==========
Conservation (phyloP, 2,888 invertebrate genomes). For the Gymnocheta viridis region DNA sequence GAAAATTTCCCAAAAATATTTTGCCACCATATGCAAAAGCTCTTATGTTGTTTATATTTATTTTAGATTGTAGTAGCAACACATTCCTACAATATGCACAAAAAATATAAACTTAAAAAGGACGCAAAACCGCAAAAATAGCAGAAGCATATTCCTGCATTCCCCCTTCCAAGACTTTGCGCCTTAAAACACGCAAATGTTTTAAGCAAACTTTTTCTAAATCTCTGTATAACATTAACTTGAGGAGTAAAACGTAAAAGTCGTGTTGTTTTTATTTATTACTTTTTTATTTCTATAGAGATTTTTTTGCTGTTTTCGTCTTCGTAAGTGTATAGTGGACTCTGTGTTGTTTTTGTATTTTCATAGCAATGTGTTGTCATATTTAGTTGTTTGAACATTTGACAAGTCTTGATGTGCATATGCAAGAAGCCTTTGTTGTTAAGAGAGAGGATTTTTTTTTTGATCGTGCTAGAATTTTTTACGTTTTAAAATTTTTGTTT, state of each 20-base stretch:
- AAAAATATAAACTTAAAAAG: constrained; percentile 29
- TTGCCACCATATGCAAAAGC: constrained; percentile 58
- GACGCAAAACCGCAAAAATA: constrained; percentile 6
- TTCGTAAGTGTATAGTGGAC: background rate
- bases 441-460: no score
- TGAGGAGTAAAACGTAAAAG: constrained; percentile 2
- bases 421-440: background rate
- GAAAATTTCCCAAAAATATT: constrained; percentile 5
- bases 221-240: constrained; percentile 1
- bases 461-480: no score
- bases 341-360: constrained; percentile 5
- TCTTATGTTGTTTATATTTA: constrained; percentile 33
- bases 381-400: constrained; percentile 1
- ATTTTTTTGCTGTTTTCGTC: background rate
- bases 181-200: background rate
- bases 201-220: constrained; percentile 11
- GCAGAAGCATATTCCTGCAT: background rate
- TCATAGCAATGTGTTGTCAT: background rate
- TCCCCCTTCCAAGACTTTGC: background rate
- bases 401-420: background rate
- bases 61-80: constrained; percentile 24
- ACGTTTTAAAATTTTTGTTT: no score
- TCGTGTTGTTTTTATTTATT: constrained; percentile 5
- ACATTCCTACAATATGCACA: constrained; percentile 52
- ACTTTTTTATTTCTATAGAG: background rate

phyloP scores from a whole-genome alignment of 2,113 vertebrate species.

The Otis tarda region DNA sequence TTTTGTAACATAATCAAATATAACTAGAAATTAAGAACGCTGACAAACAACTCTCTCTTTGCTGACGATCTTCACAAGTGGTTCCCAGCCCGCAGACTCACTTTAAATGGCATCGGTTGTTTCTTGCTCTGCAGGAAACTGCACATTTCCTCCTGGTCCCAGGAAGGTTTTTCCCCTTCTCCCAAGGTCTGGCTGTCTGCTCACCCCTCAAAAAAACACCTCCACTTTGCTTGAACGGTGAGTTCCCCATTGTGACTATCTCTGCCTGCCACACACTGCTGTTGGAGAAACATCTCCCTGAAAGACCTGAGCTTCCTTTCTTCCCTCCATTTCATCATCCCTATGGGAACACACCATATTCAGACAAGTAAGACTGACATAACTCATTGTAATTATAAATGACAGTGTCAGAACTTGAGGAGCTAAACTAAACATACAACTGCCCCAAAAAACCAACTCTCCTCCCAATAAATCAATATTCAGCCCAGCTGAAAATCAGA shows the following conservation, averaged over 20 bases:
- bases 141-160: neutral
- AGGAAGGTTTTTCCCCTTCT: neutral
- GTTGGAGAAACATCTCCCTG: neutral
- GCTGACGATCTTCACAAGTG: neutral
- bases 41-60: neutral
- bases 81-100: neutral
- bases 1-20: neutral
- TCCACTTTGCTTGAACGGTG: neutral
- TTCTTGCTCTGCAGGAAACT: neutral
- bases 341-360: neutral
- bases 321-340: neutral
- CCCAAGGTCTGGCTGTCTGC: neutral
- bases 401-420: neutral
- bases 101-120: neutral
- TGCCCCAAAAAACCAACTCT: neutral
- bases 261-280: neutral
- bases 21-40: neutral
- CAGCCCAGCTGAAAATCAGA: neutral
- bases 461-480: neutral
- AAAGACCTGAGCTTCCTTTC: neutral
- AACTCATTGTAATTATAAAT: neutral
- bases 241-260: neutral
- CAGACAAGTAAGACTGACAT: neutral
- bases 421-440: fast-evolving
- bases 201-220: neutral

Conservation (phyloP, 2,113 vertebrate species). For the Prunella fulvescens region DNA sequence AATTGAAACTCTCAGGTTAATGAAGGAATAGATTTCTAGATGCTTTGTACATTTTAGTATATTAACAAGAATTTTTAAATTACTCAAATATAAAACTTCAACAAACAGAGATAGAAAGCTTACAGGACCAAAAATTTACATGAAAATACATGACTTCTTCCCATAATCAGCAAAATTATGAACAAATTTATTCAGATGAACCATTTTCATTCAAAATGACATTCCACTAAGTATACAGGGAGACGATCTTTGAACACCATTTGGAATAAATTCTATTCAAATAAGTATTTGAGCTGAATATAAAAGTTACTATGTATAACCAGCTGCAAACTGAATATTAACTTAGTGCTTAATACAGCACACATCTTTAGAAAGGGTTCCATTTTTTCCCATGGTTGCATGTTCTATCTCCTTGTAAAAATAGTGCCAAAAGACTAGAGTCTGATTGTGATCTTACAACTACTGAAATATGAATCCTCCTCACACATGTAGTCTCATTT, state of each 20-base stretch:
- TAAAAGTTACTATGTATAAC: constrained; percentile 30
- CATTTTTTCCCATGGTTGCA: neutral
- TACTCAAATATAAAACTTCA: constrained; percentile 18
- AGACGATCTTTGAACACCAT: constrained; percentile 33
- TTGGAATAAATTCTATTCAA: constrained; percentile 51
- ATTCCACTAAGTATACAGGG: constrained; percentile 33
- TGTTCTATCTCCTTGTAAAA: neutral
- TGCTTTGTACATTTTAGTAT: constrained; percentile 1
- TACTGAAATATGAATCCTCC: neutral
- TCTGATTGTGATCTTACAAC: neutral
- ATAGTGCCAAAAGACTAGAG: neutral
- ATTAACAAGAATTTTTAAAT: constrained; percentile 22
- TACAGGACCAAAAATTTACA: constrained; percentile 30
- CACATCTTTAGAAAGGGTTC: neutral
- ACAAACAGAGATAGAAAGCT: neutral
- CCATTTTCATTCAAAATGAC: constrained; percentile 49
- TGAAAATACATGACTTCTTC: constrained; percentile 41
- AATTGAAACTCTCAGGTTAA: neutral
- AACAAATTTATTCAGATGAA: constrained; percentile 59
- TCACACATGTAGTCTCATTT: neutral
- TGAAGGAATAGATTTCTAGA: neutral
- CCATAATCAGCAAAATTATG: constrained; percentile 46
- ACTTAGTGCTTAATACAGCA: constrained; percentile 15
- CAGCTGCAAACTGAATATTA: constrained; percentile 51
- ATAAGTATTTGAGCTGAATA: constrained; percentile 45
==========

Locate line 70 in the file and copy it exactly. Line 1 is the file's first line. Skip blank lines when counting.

- CCATTTTCATTCAAAATGAC: constrained; percentile 49